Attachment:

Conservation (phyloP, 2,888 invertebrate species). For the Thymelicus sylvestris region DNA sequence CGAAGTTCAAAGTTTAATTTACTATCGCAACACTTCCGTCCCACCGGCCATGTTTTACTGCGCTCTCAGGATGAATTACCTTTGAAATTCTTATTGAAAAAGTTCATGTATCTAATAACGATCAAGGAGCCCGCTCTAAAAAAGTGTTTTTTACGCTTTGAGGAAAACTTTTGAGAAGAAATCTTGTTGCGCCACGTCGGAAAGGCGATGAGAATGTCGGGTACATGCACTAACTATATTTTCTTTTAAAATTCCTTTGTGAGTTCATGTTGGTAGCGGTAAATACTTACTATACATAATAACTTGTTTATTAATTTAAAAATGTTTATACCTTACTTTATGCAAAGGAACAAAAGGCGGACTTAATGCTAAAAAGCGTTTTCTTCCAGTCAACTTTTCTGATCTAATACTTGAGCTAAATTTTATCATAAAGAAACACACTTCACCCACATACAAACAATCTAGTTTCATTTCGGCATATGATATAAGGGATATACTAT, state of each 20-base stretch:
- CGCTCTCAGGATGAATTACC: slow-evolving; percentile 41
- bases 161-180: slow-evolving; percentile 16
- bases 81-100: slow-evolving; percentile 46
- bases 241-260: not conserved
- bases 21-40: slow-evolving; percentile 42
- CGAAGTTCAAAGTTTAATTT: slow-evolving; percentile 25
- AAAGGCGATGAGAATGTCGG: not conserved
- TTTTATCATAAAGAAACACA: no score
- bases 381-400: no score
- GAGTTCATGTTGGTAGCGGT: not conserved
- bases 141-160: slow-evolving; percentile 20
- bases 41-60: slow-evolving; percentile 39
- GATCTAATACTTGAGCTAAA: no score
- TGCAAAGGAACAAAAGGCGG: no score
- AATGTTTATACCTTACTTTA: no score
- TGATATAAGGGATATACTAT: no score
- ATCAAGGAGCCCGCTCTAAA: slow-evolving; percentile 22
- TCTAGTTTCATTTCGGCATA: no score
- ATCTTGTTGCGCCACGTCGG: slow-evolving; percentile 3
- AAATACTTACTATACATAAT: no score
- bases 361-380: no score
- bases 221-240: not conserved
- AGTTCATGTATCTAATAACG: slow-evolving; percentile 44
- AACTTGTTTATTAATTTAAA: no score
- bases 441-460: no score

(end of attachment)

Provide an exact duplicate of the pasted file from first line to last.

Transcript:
Conservation (phyloP, 2,888 invertebrate species). For the Thymelicus sylvestris region DNA sequence CGAAGTTCAAAGTTTAATTTACTATCGCAACACTTCCGTCCCACCGGCCATGTTTTACTGCGCTCTCAGGATGAATTACCTTTGAAATTCTTATTGAAAAAGTTCATGTATCTAATAACGATCAAGGAGCCCGCTCTAAAAAAGTGTTTTTTACGCTTTGAGGAAAACTTTTGAGAAGAAATCTTGTTGCGCCACGTCGGAAAGGCGATGAGAATGTCGGGTACATGCACTAACTATATTTTCTTTTAAAATTCCTTTGTGAGTTCATGTTGGTAGCGGTAAATACTTACTATACATAATAACTTGTTTATTAATTTAAAAATGTTTATACCTTACTTTATGCAAAGGAACAAAAGGCGGACTTAATGCTAAAAAGCGTTTTCTTCCAGTCAACTTTTCTGATCTAATACTTGAGCTAAATTTTATCATAAAGAAACACACTTCACCCACATACAAACAATCTAGTTTCATTTCGGCATATGATATAAGGGATATACTAT, state of each 20-base stretch:
- CGCTCTCAGGATGAATTACC: slow-evolving; percentile 41
- bases 161-180: slow-evolving; percentile 16
- bases 81-100: slow-evolving; percentile 46
- bases 241-260: not conserved
- bases 21-40: slow-evolving; percentile 42
- CGAAGTTCAAAGTTTAATTT: slow-evolving; percentile 25
- AAAGGCGATGAGAATGTCGG: not conserved
- TTTTATCATAAAGAAACACA: no score
- bases 381-400: no score
- GAGTTCATGTTGGTAGCGGT: not conserved
- bases 141-160: slow-evolving; percentile 20
- bases 41-60: slow-evolving; percentile 39
- GATCTAATACTTGAGCTAAA: no score
- TGCAAAGGAACAAAAGGCGG: no score
- AATGTTTATACCTTACTTTA: no score
- TGATATAAGGGATATACTAT: no score
- ATCAAGGAGCCCGCTCTAAA: slow-evolving; percentile 22
- TCTAGTTTCATTTCGGCATA: no score
- ATCTTGTTGCGCCACGTCGG: slow-evolving; percentile 3
- AAATACTTACTATACATAAT: no score
- bases 361-380: no score
- bases 221-240: not conserved
- AGTTCATGTATCTAATAACG: slow-evolving; percentile 44
- AACTTGTTTATTAATTTAAA: no score
- bases 441-460: no score